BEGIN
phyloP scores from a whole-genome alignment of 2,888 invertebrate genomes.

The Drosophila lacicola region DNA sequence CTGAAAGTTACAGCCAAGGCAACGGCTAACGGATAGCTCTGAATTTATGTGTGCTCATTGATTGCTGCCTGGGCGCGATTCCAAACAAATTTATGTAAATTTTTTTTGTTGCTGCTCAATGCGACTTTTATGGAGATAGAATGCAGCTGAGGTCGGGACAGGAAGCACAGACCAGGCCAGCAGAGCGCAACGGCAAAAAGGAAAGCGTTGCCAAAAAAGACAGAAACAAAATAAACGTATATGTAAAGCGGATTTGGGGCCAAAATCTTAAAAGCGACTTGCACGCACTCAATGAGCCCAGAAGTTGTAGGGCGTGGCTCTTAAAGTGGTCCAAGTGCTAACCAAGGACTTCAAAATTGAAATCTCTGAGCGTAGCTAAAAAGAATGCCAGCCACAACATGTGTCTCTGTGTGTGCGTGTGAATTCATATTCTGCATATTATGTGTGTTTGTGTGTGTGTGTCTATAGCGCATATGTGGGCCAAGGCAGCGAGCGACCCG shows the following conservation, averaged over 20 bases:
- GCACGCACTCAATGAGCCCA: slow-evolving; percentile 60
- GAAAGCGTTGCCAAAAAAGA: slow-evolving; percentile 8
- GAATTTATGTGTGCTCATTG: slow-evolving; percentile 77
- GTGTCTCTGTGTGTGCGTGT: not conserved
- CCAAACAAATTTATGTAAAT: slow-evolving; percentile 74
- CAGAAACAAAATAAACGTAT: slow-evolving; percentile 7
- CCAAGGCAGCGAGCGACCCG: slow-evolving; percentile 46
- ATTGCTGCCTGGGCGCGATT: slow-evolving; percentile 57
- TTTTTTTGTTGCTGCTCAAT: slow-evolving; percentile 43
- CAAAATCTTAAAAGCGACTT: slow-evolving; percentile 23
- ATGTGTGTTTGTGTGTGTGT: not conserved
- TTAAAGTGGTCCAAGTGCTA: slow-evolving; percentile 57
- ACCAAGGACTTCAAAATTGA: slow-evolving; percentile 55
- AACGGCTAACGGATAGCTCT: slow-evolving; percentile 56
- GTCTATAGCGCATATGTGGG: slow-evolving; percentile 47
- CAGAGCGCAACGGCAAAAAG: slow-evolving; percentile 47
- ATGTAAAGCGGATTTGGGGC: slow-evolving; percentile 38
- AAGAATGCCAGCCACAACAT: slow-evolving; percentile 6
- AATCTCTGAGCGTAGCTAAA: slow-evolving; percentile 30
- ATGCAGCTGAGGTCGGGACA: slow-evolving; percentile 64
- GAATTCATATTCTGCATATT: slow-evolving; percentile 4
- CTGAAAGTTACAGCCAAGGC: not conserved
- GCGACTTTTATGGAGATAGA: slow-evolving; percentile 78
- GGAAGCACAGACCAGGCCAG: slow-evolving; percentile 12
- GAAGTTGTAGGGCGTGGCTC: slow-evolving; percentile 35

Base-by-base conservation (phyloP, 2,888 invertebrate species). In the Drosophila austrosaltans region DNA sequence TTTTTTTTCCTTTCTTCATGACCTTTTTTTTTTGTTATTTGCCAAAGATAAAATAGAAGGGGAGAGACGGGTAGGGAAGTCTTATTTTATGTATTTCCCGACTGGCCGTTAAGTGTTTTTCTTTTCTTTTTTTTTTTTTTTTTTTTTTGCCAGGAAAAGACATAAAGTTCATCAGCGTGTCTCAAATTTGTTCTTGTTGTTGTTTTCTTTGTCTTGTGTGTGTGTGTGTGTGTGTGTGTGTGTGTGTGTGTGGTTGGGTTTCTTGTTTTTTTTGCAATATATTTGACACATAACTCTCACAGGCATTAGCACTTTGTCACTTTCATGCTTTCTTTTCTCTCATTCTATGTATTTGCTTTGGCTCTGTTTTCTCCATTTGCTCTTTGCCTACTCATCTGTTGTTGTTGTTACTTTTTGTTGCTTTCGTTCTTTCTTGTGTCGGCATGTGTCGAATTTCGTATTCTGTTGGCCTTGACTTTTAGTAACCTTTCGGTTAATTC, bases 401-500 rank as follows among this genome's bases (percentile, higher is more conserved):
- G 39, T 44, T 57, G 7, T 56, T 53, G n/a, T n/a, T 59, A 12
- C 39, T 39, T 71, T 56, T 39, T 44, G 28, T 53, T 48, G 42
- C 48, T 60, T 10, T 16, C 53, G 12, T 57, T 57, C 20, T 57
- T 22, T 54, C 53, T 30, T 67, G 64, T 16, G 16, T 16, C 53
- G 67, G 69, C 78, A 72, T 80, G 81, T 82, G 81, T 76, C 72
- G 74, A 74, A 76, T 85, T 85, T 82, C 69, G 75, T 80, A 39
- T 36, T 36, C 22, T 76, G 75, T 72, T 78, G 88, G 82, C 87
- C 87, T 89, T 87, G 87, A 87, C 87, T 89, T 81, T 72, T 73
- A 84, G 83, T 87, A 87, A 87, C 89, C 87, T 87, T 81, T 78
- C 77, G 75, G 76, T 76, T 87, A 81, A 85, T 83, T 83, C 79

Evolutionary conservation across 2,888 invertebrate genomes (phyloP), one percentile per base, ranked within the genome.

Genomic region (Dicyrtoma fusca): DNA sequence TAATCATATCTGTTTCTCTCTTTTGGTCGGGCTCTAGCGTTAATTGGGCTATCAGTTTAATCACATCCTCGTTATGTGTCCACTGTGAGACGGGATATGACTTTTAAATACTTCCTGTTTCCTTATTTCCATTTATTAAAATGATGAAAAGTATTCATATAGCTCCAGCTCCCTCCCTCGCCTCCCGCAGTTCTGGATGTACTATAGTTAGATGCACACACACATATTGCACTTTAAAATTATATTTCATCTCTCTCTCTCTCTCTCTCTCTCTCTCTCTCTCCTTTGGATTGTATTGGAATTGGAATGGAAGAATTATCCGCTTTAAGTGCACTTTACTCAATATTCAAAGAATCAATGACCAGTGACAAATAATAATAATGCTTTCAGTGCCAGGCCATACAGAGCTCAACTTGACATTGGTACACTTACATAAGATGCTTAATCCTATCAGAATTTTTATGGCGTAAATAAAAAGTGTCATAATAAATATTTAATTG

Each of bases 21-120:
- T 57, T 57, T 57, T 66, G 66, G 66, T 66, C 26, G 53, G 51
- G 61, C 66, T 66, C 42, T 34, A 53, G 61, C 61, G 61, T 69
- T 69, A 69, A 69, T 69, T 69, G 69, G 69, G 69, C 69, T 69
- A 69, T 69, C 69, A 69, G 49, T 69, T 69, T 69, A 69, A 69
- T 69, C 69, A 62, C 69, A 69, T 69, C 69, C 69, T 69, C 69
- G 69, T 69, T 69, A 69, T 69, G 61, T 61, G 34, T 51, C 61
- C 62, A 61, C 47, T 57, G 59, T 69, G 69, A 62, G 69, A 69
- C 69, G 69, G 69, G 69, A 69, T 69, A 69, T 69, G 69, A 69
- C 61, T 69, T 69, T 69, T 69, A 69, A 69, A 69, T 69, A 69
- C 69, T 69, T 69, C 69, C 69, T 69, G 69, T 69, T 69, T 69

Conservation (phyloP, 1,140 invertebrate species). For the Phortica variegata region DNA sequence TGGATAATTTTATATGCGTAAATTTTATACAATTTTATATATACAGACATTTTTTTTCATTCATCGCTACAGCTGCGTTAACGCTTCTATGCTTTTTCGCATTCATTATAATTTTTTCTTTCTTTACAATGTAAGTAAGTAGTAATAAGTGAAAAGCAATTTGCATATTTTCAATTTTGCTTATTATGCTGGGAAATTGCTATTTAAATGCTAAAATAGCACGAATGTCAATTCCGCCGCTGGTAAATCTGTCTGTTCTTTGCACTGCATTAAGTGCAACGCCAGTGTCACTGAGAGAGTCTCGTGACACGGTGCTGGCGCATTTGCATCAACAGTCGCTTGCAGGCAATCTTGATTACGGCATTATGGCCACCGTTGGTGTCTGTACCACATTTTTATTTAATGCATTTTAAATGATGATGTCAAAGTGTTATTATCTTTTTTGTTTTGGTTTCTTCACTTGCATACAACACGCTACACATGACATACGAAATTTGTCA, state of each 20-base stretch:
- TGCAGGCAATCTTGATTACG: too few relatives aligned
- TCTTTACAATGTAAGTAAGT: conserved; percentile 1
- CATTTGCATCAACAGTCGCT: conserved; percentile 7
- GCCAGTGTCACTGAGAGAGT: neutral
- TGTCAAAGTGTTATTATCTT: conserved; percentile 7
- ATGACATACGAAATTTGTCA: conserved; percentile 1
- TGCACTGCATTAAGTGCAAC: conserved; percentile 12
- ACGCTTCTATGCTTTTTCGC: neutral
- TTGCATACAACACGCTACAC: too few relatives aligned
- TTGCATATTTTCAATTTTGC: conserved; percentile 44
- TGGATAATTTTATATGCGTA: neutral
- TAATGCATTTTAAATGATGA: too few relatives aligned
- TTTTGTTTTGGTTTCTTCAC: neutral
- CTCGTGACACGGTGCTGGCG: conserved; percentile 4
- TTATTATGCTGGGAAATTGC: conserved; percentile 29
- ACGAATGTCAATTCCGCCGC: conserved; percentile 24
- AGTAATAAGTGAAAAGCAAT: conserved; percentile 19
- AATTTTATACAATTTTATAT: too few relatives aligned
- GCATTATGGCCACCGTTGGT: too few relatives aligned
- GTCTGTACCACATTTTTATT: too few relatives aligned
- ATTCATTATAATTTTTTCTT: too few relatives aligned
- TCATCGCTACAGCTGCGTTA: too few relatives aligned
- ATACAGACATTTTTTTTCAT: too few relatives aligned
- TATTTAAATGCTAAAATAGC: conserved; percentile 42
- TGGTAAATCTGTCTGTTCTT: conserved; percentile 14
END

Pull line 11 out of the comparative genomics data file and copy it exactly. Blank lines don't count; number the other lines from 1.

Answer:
- TTTTTTTGTTGCTGCTCAAT: slow-evolving; percentile 43